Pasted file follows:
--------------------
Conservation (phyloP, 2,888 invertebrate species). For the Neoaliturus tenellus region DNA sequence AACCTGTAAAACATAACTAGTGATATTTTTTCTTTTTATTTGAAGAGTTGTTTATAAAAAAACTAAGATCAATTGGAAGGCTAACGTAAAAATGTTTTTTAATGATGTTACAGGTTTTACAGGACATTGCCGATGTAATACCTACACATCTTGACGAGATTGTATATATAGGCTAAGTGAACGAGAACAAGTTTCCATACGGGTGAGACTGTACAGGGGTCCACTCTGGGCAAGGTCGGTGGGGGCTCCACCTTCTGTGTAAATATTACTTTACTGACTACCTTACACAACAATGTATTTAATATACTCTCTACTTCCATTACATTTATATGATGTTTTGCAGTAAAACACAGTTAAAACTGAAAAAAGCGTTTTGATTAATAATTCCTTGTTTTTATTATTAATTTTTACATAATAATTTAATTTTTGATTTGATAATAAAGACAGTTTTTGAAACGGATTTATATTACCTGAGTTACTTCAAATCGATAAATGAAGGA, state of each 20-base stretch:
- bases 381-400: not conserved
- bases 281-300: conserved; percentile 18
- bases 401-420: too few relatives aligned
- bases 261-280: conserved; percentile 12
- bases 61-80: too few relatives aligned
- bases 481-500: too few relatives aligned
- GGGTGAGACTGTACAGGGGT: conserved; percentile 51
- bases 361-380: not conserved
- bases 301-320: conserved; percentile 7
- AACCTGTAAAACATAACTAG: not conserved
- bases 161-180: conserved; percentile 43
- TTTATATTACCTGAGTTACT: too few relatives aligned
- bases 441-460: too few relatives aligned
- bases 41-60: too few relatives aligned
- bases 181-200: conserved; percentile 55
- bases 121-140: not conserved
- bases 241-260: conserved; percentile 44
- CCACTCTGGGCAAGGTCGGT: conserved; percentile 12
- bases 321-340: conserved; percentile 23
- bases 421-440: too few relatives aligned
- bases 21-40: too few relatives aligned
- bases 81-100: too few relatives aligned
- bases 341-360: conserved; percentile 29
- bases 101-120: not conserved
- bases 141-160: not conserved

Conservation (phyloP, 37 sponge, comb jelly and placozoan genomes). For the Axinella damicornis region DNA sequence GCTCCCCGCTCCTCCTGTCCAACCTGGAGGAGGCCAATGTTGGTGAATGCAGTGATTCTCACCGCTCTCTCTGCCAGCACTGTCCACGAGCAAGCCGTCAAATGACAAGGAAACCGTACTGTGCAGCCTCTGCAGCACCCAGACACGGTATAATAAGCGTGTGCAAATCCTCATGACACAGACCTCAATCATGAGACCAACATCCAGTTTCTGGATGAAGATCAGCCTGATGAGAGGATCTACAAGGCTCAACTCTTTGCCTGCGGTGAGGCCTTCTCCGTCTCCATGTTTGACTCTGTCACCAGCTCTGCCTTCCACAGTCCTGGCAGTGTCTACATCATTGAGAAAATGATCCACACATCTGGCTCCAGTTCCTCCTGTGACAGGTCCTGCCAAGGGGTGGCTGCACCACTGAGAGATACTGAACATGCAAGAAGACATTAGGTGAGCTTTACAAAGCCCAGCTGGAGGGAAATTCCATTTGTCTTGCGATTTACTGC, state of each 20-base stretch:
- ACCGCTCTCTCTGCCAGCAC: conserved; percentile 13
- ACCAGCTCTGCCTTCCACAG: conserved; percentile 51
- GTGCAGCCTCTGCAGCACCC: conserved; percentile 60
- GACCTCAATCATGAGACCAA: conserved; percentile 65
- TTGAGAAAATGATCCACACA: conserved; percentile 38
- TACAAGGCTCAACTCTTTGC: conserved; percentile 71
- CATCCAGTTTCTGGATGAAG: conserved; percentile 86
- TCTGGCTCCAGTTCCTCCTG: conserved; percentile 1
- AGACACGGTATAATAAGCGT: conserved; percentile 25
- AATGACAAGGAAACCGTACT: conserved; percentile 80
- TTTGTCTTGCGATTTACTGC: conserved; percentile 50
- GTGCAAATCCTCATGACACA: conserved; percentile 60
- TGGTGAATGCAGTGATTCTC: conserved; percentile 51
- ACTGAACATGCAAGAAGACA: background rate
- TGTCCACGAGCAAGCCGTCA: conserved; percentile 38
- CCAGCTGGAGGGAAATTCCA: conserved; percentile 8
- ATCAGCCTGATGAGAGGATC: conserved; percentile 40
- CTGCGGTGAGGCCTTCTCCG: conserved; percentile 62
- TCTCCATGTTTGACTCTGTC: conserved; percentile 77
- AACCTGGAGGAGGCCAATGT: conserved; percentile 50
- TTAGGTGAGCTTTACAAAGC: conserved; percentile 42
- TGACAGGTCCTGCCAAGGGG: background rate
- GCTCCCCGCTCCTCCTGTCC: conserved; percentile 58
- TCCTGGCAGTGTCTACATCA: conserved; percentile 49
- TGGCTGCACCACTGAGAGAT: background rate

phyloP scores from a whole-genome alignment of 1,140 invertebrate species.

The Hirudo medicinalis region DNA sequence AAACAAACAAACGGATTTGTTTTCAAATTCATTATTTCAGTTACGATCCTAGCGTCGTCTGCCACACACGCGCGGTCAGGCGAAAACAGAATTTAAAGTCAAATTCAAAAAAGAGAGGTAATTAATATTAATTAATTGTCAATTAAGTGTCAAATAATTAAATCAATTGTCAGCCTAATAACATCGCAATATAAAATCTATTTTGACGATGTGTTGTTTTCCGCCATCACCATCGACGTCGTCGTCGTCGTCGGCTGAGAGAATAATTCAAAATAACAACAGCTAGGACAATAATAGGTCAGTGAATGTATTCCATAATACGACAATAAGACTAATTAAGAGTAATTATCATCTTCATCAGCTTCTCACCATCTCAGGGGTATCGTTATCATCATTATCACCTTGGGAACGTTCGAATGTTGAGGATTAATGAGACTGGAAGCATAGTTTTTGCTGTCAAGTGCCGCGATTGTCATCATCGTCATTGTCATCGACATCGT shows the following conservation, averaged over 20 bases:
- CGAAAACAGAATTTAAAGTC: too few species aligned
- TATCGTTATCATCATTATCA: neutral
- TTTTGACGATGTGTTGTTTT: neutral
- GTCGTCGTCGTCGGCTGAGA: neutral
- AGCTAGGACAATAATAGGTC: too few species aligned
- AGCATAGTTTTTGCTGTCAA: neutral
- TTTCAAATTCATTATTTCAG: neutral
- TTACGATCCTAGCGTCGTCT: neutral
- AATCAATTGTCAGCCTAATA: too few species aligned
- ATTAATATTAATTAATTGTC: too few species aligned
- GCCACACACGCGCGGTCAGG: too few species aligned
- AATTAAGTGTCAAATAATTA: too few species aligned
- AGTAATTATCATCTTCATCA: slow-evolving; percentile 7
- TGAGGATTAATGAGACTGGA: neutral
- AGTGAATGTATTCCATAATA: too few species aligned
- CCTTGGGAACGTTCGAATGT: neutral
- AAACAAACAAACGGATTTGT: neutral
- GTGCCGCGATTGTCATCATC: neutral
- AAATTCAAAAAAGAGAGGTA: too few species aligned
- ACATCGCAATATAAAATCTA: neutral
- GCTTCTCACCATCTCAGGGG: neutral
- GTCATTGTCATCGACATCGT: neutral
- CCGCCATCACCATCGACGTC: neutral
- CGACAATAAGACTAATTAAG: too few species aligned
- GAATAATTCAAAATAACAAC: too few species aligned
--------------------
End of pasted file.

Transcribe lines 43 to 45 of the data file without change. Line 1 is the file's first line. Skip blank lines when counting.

- CCAGCTGGAGGGAAATTCCA: conserved; percentile 8
- ATCAGCCTGATGAGAGGATC: conserved; percentile 40
- CTGCGGTGAGGCCTTCTCCG: conserved; percentile 62